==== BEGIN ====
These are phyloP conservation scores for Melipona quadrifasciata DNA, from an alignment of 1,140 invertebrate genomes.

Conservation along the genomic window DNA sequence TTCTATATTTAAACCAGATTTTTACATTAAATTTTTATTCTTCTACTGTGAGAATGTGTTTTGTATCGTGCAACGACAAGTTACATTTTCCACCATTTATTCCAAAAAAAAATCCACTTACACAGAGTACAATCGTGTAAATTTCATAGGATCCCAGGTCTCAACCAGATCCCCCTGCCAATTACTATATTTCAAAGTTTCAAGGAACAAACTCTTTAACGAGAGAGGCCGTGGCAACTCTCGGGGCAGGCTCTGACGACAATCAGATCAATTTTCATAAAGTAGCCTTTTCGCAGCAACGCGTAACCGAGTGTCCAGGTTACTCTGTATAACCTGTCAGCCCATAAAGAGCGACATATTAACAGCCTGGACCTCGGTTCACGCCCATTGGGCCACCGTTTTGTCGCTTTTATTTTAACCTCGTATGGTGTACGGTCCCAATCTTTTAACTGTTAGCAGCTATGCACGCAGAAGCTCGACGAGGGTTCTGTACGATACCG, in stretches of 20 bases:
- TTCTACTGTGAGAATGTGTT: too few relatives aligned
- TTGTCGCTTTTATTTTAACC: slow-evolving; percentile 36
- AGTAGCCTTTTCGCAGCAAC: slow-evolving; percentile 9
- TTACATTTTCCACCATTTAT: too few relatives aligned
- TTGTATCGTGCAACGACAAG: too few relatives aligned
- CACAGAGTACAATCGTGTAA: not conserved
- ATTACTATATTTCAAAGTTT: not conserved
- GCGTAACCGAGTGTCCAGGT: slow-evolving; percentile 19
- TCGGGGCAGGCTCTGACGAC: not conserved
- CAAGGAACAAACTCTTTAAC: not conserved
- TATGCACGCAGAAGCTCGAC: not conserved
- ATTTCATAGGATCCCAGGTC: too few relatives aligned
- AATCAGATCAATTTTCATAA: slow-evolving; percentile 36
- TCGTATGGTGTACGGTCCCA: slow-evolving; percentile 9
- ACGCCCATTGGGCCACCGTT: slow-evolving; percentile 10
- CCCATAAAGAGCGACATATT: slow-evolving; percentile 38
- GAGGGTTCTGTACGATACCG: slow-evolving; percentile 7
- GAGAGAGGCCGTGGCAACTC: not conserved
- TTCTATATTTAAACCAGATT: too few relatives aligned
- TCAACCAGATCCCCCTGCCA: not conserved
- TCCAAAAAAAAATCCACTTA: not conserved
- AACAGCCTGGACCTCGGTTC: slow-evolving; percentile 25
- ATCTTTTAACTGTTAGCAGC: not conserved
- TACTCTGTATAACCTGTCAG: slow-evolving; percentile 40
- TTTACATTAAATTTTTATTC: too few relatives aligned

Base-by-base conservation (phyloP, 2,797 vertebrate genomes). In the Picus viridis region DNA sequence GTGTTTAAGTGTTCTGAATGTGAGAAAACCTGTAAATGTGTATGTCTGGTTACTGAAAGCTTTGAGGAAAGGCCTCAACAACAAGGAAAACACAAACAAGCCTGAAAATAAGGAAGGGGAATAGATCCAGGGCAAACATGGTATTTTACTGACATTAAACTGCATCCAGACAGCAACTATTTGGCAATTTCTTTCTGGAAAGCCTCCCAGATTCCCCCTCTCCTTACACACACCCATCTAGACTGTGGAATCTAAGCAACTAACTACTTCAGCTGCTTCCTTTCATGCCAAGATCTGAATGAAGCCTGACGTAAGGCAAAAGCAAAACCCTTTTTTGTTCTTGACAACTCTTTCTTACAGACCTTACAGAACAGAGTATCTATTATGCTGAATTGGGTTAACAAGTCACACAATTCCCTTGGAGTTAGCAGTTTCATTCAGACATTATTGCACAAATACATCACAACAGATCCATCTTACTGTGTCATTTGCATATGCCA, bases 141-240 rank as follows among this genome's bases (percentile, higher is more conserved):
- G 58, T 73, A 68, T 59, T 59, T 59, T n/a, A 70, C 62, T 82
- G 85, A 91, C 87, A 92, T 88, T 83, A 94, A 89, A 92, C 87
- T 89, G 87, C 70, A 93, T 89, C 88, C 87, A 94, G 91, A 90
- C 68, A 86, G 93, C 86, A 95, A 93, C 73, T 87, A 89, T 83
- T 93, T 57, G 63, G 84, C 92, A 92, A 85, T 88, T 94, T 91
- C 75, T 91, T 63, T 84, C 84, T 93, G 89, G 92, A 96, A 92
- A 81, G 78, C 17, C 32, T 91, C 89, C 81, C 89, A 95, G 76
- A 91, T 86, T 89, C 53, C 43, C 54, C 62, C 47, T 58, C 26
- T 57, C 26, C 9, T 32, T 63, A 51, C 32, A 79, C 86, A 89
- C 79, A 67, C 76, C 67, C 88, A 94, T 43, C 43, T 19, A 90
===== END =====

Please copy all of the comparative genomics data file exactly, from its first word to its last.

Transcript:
These are phyloP conservation scores for Melipona quadrifasciata DNA, from an alignment of 1,140 invertebrate genomes.

Conservation along the genomic window DNA sequence TTCTATATTTAAACCAGATTTTTACATTAAATTTTTATTCTTCTACTGTGAGAATGTGTTTTGTATCGTGCAACGACAAGTTACATTTTCCACCATTTATTCCAAAAAAAAATCCACTTACACAGAGTACAATCGTGTAAATTTCATAGGATCCCAGGTCTCAACCAGATCCCCCTGCCAATTACTATATTTCAAAGTTTCAAGGAACAAACTCTTTAACGAGAGAGGCCGTGGCAACTCTCGGGGCAGGCTCTGACGACAATCAGATCAATTTTCATAAAGTAGCCTTTTCGCAGCAACGCGTAACCGAGTGTCCAGGTTACTCTGTATAACCTGTCAGCCCATAAAGAGCGACATATTAACAGCCTGGACCTCGGTTCACGCCCATTGGGCCACCGTTTTGTCGCTTTTATTTTAACCTCGTATGGTGTACGGTCCCAATCTTTTAACTGTTAGCAGCTATGCACGCAGAAGCTCGACGAGGGTTCTGTACGATACCG, in stretches of 20 bases:
- TTCTACTGTGAGAATGTGTT: too few relatives aligned
- TTGTCGCTTTTATTTTAACC: slow-evolving; percentile 36
- AGTAGCCTTTTCGCAGCAAC: slow-evolving; percentile 9
- TTACATTTTCCACCATTTAT: too few relatives aligned
- TTGTATCGTGCAACGACAAG: too few relatives aligned
- CACAGAGTACAATCGTGTAA: not conserved
- ATTACTATATTTCAAAGTTT: not conserved
- GCGTAACCGAGTGTCCAGGT: slow-evolving; percentile 19
- TCGGGGCAGGCTCTGACGAC: not conserved
- CAAGGAACAAACTCTTTAAC: not conserved
- TATGCACGCAGAAGCTCGAC: not conserved
- ATTTCATAGGATCCCAGGTC: too few relatives aligned
- AATCAGATCAATTTTCATAA: slow-evolving; percentile 36
- TCGTATGGTGTACGGTCCCA: slow-evolving; percentile 9
- ACGCCCATTGGGCCACCGTT: slow-evolving; percentile 10
- CCCATAAAGAGCGACATATT: slow-evolving; percentile 38
- GAGGGTTCTGTACGATACCG: slow-evolving; percentile 7
- GAGAGAGGCCGTGGCAACTC: not conserved
- TTCTATATTTAAACCAGATT: too few relatives aligned
- TCAACCAGATCCCCCTGCCA: not conserved
- TCCAAAAAAAAATCCACTTA: not conserved
- AACAGCCTGGACCTCGGTTC: slow-evolving; percentile 25
- ATCTTTTAACTGTTAGCAGC: not conserved
- TACTCTGTATAACCTGTCAG: slow-evolving; percentile 40
- TTTACATTAAATTTTTATTC: too few relatives aligned

Base-by-base conservation (phyloP, 2,797 vertebrate genomes). In the Picus viridis region DNA sequence GTGTTTAAGTGTTCTGAATGTGAGAAAACCTGTAAATGTGTATGTCTGGTTACTGAAAGCTTTGAGGAAAGGCCTCAACAACAAGGAAAACACAAACAAGCCTGAAAATAAGGAAGGGGAATAGATCCAGGGCAAACATGGTATTTTACTGACATTAAACTGCATCCAGACAGCAACTATTTGGCAATTTCTTTCTGGAAAGCCTCCCAGATTCCCCCTCTCCTTACACACACCCATCTAGACTGTGGAATCTAAGCAACTAACTACTTCAGCTGCTTCCTTTCATGCCAAGATCTGAATGAAGCCTGACGTAAGGCAAAAGCAAAACCCTTTTTTGTTCTTGACAACTCTTTCTTACAGACCTTACAGAACAGAGTATCTATTATGCTGAATTGGGTTAACAAGTCACACAATTCCCTTGGAGTTAGCAGTTTCATTCAGACATTATTGCACAAATACATCACAACAGATCCATCTTACTGTGTCATTTGCATATGCCA, bases 141-240 rank as follows among this genome's bases (percentile, higher is more conserved):
- G 58, T 73, A 68, T 59, T 59, T 59, T n/a, A 70, C 62, T 82
- G 85, A 91, C 87, A 92, T 88, T 83, A 94, A 89, A 92, C 87
- T 89, G 87, C 70, A 93, T 89, C 88, C 87, A 94, G 91, A 90
- C 68, A 86, G 93, C 86, A 95, A 93, C 73, T 87, A 89, T 83
- T 93, T 57, G 63, G 84, C 92, A 92, A 85, T 88, T 94, T 91
- C 75, T 91, T 63, T 84, C 84, T 93, G 89, G 92, A 96, A 92
- A 81, G 78, C 17, C 32, T 91, C 89, C 81, C 89, A 95, G 76
- A 91, T 86, T 89, C 53, C 43, C 54, C 62, C 47, T 58, C 26
- T 57, C 26, C 9, T 32, T 63, A 51, C 32, A 79, C 86, A 89
- C 79, A 67, C 76, C 67, C 88, A 94, T 43, C 43, T 19, A 90